A few months ago, a friend recommended that I try BunnyMark, a cute rendering benchmark. I have meant to port it to Haxe so I could use it to benchmark NME, so today I decided to give it a whirl.
The first two tests were performed on my laptop, using Flash Player and a compiled Windows application, using NME. The first test uses separate bitmap objects for each of the bunnies, so rendering performance relies more heavily on the display list.
Test 1 – Display List
10,000 bitmaps — Flash — 37 FPS
10,000 bitmaps — CPP — 29 FPS
The second test uses blitting to draw all of the bunnies on the same bitmap. Flash supports “copyPixels”, but NME also supports “drawTiles”, which performs much faster.
Test 2 – Blitting
10,000 objects — Flash — 59 FPS
10,000 objects — CPP — 60+ FPS
30,000 objects — Flash — 21 FPS
30,000 objects — CPP — 44 FPS
Blitting was the fastest rendering method in this benchmark. As fast as Flash performed, NME performed over two times faster.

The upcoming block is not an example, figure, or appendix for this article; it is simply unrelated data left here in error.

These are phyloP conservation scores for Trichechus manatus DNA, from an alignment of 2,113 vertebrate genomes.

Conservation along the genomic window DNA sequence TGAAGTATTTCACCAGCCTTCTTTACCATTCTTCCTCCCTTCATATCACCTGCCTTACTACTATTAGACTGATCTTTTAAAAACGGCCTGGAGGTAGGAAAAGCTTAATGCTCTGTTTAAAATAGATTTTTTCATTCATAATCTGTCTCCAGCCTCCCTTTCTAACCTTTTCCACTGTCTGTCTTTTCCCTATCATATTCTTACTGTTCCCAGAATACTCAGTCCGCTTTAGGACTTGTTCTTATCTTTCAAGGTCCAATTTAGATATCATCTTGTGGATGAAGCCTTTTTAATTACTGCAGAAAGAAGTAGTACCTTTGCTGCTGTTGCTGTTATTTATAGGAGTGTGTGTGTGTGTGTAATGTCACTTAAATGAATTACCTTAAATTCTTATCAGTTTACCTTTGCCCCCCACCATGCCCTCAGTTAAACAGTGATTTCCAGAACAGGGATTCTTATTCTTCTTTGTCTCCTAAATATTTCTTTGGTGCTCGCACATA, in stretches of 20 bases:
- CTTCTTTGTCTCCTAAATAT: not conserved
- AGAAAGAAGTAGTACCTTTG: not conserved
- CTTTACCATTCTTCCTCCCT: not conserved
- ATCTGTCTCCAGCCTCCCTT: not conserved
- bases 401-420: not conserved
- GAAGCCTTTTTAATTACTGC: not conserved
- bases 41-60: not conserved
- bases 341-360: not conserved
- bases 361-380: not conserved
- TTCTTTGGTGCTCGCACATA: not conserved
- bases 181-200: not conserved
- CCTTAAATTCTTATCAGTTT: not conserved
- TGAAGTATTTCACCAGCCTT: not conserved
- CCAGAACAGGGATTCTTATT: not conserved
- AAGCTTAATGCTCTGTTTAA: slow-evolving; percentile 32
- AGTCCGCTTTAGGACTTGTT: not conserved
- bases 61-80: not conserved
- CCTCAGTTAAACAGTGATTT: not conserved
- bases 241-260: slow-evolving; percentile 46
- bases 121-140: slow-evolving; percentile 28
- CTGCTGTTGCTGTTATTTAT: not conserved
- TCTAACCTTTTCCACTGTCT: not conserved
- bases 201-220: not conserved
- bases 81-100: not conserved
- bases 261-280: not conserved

Test 3 – Mobile Performance
The real question, in my mind, was how things would perform on a mobile device. In the original BunnyMark post I linked above, it said that Philippe tested BunnyMark using AIR on his Android phone, and was able to display 600 bunnies at 30 FPS. I wondered how many bunnies I would be able to display, using NME?
The Android phone I have for testing is an LG Optimus S. It has a 600 MHz processor, so it certainly is not the fastest Android phone on the market. I was able to render nearly 4,000 bunnies at 30 FPS. If Philippe and I were running the benchmark on the same phone, that would be a performance increase of seven times.